Patient perspective on the participation of ophthalmology residents in their cataract surgery



      To determine the proportion of patients consenting to resident participation in cataract surgery and to identify factors predictive of consent.


      Prospective cross-sectional study.


      The 330 consecutive patients referred for cataract evaluation from February–April 2021 to 3 surgeons at a tertiary care referral centre in London, Ontario.


      Using a standardized disclosure script, individuals were asked about resident participation in their cataract surgery. A phone survey and medical record review were conducted to obtain clinical and demographic information. Predictors of consent were assessed using logistic regression modelling.


      Responses were received from 279 individuals (85% response rate), with a mean age of 71.7 ± 8.6 years, and 113 were female. The consent rate was 71%. Prior negative experience with any medical trainee was an independent predictor for refusing resident participation (odds ratio [OR] = 3.10; 95% CI, 1.32–7.28; p = 0.009). Nonconsenters also had more prior negative experiences with other physicians (35% vs 23%; p = 0.031) and knew someone who had had a problem after eye surgery (36% vs 22%; p = 0.016). Individuals with an occupation involving apprenticeship (OR = 2.87; 95% CI, 1.08–7.67; p = 0.035) and those with a preoperative acuity of 20/200 or worse (OR = 2.78; 95% CI, 1.03–7.14; p = 0.043) were more likely to consent.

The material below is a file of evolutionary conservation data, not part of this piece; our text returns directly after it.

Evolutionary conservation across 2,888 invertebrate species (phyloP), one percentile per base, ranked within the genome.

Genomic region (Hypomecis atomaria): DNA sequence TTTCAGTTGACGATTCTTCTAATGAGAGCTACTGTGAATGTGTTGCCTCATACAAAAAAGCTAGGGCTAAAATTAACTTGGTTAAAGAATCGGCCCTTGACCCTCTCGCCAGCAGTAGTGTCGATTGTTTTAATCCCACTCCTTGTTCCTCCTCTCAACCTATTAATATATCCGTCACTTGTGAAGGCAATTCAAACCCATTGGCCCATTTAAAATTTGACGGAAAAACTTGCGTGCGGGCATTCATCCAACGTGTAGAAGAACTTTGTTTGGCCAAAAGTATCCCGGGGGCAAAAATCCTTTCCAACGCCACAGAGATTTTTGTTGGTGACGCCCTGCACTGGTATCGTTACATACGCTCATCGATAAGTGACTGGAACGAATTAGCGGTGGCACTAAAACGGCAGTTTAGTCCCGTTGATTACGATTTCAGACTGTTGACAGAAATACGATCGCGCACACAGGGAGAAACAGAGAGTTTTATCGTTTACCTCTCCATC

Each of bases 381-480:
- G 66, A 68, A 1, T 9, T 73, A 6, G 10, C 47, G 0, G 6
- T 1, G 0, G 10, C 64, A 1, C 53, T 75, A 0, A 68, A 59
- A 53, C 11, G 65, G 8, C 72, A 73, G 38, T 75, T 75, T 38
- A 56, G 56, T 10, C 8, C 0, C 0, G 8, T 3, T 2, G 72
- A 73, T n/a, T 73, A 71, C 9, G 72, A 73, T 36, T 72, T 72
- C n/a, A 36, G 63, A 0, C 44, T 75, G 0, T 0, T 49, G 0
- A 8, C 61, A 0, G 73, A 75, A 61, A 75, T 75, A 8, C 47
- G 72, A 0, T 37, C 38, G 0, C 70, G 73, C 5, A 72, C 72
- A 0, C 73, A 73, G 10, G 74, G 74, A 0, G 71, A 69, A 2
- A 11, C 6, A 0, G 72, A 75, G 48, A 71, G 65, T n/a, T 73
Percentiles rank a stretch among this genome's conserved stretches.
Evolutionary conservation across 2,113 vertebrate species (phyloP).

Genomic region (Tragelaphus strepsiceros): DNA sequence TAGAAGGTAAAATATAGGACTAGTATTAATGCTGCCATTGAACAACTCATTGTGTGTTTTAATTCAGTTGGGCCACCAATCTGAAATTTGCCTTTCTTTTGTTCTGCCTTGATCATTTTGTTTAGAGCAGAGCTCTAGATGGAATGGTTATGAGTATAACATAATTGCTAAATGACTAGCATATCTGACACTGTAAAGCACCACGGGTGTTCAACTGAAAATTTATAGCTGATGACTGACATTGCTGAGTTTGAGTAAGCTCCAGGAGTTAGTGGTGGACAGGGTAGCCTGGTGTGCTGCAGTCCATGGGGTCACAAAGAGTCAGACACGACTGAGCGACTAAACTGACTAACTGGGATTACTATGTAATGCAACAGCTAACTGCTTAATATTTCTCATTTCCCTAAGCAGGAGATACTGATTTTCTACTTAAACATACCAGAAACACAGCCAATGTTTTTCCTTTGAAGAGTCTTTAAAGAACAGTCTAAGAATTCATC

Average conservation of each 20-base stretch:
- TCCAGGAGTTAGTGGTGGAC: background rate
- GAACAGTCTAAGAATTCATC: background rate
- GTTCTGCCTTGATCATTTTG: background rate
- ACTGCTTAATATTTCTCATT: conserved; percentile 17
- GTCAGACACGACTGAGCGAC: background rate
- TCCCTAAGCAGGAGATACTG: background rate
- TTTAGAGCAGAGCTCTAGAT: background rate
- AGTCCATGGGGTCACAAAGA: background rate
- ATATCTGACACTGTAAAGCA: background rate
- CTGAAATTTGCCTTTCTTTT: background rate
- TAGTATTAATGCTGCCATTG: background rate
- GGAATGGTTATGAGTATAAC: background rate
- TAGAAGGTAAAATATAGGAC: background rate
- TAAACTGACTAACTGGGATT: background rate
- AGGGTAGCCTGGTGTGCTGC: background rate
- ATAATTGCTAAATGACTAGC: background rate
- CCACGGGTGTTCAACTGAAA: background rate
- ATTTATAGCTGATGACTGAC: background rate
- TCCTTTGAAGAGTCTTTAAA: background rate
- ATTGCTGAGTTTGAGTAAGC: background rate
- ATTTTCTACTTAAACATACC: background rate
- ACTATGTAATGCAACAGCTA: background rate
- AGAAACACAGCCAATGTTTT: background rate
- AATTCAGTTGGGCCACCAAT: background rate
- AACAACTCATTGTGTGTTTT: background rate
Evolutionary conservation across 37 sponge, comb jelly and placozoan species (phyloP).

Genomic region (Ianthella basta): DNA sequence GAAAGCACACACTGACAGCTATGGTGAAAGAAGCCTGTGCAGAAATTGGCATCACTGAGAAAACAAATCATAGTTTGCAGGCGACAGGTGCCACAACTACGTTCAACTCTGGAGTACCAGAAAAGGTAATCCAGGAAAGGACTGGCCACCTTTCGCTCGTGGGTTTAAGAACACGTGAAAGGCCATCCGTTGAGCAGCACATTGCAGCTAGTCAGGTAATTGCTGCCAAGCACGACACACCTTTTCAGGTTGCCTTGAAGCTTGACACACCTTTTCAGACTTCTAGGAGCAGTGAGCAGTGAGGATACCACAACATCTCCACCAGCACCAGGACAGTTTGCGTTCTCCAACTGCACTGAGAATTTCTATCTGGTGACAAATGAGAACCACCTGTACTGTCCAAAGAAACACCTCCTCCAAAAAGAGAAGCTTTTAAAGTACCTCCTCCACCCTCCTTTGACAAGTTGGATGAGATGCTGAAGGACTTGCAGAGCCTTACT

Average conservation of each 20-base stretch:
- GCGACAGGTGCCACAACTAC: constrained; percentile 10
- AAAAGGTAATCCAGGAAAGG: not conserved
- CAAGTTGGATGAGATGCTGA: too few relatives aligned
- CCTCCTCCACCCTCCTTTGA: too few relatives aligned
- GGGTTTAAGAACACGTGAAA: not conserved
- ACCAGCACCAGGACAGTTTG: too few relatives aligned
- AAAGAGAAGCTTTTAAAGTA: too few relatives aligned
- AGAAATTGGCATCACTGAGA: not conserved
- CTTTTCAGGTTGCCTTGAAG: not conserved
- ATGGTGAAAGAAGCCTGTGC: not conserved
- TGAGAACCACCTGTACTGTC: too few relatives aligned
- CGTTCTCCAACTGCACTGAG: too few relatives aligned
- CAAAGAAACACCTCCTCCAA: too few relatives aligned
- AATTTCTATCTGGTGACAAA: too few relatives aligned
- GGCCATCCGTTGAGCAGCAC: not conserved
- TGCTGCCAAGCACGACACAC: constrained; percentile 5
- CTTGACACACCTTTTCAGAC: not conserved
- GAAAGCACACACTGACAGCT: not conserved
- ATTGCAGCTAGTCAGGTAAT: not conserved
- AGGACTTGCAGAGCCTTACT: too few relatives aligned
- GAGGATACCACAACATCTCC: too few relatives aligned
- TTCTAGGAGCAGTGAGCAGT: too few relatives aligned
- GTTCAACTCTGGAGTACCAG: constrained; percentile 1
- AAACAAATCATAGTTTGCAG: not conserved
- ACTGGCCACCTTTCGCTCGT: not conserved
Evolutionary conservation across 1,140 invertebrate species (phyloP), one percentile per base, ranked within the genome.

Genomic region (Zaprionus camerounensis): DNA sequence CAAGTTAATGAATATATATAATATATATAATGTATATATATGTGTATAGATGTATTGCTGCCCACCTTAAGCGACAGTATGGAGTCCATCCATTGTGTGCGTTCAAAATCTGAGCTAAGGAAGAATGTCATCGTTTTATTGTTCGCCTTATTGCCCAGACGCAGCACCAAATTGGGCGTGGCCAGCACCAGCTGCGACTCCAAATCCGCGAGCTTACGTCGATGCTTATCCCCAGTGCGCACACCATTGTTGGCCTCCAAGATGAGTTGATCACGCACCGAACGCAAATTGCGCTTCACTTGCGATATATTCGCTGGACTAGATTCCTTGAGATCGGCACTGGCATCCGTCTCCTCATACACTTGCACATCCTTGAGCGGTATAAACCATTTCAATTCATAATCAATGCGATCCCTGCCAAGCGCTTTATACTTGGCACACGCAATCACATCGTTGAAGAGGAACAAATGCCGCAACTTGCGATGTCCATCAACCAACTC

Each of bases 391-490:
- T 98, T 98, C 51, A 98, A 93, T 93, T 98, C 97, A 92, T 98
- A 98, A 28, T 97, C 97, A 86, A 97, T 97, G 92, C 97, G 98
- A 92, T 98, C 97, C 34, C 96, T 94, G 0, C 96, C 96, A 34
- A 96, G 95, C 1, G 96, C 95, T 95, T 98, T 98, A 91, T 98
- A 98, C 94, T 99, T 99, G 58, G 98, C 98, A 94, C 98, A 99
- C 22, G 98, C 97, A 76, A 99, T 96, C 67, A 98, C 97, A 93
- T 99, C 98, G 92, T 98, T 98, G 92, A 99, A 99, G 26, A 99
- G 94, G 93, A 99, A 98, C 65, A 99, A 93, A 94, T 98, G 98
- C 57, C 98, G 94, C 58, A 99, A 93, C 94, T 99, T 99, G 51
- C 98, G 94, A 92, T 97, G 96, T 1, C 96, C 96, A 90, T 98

Patients should be explicitly asked about resident involvement. Negative experiences can make individuals reluctant to have learners involved in their future care. Patient education describing the apprenticeship model in medicine may increase consent.
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